[00:07:28] Gladys Li: Yes, and so we kind of cut our teeth on really, really basic work going around magistracy's, mainly in the Southeast of the UK. And I'm fighting these cases. One of my first cases was for a chap who'd been charged with careless driving. And he was eventually acquitted. And to my great embarrassment, he reached into his pocket and pulled out a huge wad of five pound notes and tried to give them to me.
it kind of shocked me. And there were other solicitors like that. There was a solicitor who sent both criminal work and civil work to chambers. And the instructions that we got invariably, back sheet, and you opened it inside the back sheet, it said, counsel will do the necessary.
And that was all the instructions we ever got. So you've really learned very quickly how to arrive at court, get information quickly from your client, and then represent them.
[00:08:29] Colin Cohen: You're in London, in the late seventies. That was a time I was just starting off there as well. Did you enjoy London at that time?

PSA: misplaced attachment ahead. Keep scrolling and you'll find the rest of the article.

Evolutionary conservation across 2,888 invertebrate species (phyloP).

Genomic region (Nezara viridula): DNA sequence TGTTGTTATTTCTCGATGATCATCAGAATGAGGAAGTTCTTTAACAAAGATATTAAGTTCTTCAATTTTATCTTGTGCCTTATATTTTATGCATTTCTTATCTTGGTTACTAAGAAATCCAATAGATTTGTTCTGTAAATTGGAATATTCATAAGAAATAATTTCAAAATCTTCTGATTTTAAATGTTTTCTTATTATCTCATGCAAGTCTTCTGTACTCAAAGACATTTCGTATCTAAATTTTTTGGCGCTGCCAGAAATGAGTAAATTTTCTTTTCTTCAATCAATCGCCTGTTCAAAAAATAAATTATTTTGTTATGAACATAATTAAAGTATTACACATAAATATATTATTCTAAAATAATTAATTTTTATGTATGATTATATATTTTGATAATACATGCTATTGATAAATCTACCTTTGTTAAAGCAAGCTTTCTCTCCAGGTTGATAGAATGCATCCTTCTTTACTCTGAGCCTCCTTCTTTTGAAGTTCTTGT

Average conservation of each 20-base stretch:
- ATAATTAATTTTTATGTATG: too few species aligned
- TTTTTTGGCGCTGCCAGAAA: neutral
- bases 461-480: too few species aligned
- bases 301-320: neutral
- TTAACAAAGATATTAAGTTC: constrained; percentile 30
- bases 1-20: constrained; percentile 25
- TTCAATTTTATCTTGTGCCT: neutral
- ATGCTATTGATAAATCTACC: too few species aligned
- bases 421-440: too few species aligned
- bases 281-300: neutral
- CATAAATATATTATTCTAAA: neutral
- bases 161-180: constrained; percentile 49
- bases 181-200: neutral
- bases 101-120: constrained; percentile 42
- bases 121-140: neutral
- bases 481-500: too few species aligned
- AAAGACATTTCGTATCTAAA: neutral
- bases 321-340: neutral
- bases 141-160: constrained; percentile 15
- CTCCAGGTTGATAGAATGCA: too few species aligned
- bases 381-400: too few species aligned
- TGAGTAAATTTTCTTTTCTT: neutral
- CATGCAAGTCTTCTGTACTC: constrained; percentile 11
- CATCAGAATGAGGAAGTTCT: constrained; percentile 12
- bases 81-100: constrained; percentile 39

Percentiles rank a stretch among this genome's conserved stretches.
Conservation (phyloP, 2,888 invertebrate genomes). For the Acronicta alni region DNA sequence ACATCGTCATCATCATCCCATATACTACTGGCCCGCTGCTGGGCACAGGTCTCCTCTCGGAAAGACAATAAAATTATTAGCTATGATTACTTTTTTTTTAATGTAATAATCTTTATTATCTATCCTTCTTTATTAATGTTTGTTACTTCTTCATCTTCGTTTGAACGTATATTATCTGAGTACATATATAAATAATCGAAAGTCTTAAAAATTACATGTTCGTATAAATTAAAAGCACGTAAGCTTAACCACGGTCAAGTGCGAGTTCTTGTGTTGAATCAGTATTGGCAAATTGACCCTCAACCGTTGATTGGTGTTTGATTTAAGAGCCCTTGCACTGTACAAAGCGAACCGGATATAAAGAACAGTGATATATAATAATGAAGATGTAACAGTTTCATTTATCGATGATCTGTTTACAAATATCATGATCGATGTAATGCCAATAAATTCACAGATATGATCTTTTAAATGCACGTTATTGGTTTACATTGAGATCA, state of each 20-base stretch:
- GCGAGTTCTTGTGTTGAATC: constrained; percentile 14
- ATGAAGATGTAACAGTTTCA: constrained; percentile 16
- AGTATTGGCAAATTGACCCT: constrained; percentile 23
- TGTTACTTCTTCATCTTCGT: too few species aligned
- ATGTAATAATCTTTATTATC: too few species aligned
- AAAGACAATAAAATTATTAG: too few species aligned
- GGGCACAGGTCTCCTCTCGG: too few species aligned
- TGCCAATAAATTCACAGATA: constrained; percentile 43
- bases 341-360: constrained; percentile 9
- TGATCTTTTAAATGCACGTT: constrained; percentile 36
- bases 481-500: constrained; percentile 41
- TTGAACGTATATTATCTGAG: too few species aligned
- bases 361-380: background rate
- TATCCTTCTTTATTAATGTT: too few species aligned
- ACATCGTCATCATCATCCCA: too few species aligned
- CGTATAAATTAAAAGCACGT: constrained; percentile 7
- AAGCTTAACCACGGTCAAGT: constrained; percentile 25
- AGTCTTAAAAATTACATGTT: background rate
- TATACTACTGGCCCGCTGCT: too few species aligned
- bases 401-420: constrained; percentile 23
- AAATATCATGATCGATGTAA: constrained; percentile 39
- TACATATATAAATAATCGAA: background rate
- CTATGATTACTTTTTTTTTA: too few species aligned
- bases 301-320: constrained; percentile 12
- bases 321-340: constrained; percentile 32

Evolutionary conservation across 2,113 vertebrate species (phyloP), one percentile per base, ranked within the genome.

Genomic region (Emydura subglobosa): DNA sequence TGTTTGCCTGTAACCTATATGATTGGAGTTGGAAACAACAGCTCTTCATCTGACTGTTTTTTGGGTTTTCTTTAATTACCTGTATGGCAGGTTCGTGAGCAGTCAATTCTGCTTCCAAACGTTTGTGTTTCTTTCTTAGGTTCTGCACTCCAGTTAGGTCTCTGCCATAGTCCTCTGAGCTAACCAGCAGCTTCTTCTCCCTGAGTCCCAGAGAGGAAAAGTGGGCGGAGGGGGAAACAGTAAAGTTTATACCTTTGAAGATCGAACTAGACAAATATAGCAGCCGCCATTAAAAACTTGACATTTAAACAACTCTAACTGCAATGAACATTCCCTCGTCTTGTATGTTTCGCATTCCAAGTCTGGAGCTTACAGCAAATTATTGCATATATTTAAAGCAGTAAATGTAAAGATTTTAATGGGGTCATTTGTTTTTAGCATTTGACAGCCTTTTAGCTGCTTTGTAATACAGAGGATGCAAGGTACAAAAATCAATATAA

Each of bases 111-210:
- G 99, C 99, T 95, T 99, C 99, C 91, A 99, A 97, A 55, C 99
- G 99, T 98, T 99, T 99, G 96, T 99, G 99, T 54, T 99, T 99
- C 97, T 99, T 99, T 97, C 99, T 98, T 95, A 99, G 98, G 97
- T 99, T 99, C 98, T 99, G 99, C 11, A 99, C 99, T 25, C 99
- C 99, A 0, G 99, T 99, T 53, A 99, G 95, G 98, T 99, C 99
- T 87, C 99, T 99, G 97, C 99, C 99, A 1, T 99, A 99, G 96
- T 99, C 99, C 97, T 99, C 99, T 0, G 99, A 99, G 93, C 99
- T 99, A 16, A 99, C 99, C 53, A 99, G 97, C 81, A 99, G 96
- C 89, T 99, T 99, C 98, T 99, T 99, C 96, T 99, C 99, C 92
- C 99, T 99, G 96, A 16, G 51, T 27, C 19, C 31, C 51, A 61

[00:08:36] Gladys Li: Yes, I did. Who could fail to enjoy London? There's so much going on, lots of music, lots of museums to go to, lots of parks. And I had friends living in London. So yes, it was wonderful. And then, actually, chamber's life was a bit like a family.
Chambers now are huge, almost like very large law firms. But back then, the numbers were relatively small and so everybody knew everybody else, we would gather for tea. And then the younger members of chambers used to go off to Alvino's or a bar at the end of the working day.
And it was very sort of convivial, basically.
[00:09:17] Colin Cohen: So 1982, you made the decision to come back to Hong Kong. You've already been admitted to Hong Kong a little bit earlier.
[00:09:26] Gladys Li: right
[00:09:26] Colin Cohen: I arrived in Hong Kong in 1981. And my reason for coming to Hong Kong, well that's for another story another day. What brought you back to Hong Kong in 1982?
[00:09:35] Gladys Li: Well, I had kind of got to the position where I felt that my practice was in a rut. I had some really interesting cases as second junior. And cases that I would never, never, ever have had the opportunity of being involved in. Had I been in Hong Kong, one of which was an arbitration between the government of an African nation and an American commercial company, a major arbitration. The chair of the arbitral panel was Lord Devlin, it was really fantastic. And the place of arbitration was Paris, and we were put up in the most expensive hotel. So it was a fantastic experience from every point of view, and also very interesting from the legal aspect.